Westminster has still not be dealing with the grievances that drove the referendum make, says Guardian correspondent Aditya Chakrabortty

The person who is best qualified to hold up a reflect to British politics today is neither a minister nor an academic. He is not even British. No: he is, of course, Michel Barnier, the French-born servant of Brussels. In his 1,036 dates as the EU’s chief negotiator, he has sat for counting hours opposite Theresa May, haggled with David Davis and Dominic Raab and their junior ministerial and faced down countless Whitehall officials. He is the outsider who knows our method inside out. So when he popped up right following the completion of the BBC’s fly on the wall Storyville documentaries on the Brexit arbitrations, I leaned in to listen.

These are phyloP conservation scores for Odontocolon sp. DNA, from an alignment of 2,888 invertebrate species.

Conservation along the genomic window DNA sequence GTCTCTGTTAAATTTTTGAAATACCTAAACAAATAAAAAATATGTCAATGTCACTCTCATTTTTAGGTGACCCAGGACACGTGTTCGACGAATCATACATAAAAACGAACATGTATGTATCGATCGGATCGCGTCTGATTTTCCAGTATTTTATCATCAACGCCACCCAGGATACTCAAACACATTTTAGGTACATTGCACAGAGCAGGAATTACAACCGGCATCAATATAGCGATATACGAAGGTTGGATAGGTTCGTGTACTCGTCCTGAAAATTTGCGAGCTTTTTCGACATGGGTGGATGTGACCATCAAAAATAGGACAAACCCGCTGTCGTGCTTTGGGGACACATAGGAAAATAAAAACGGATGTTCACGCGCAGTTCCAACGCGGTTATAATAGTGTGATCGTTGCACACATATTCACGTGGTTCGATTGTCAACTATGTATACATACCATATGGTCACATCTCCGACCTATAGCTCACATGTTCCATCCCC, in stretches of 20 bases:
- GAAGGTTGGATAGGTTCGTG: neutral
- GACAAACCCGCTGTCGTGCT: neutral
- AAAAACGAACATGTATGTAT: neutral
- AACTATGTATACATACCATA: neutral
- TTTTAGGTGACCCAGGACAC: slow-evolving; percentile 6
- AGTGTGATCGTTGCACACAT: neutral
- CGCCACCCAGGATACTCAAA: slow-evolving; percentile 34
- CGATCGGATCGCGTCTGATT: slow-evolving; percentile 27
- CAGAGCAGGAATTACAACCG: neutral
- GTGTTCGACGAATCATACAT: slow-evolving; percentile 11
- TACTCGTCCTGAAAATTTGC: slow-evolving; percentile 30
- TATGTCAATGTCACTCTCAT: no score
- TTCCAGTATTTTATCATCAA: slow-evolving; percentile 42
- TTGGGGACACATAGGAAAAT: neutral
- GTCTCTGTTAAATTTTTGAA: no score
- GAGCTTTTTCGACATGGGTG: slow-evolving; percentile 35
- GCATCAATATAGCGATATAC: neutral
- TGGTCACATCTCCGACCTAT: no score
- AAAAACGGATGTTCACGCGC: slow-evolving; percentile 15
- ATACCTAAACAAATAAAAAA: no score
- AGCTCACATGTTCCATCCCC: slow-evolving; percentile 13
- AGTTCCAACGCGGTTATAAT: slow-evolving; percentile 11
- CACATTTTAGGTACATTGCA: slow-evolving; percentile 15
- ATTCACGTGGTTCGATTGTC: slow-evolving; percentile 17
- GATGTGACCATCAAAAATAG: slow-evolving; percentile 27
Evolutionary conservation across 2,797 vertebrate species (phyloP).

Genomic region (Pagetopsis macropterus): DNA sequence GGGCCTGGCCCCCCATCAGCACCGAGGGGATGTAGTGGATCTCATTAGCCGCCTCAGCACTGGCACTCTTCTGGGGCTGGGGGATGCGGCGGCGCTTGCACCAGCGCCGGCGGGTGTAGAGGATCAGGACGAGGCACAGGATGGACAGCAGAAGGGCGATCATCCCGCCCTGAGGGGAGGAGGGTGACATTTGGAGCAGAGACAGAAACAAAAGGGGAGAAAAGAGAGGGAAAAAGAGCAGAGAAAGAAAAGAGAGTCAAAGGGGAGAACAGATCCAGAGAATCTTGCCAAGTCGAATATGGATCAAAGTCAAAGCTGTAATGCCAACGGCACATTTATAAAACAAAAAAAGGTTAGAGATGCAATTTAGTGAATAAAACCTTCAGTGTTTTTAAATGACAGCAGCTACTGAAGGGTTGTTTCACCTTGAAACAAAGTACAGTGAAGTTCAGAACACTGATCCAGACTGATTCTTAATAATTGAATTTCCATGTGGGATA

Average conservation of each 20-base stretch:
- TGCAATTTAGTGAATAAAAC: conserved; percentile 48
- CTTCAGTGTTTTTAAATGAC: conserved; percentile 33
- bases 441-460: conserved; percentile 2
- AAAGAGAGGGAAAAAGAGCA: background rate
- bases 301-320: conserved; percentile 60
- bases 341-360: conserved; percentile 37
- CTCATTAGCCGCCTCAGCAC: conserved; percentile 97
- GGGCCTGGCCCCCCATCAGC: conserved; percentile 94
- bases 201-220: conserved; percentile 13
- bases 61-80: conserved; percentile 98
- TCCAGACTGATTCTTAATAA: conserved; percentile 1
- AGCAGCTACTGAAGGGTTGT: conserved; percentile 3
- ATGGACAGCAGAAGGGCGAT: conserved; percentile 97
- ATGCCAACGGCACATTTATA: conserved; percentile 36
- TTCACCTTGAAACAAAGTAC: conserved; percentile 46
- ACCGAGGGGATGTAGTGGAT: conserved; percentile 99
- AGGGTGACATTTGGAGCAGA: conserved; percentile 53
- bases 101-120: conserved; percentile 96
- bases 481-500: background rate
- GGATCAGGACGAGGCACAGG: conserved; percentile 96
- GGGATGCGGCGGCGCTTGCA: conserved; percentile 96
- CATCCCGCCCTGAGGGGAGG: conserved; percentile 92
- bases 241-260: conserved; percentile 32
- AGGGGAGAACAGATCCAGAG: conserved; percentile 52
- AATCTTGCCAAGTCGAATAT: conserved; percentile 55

Filmed in March, as it became clear that Britain would not be leaving Europe any time soon, Barnier is shown briefing elderly European parliamentarians. This latest explosion is “more than weariness”, he tells them.” There is a very serious crisis in the UK which … isn’t linked to the text of Brexit and even less to the Irish backstop. It’s a much deeper crisis. An existential crisis .”

Barnier doesn’t do florid, so his words leapt out. After virtually three years with his eyes pressed to a microscope learnt on the British elite, here was one of the EU’s finest declaring that the real failure wasn’t this clause or that loophole. It wasn’t even Brexit at all. The UK is in a crisis as big as the country itself.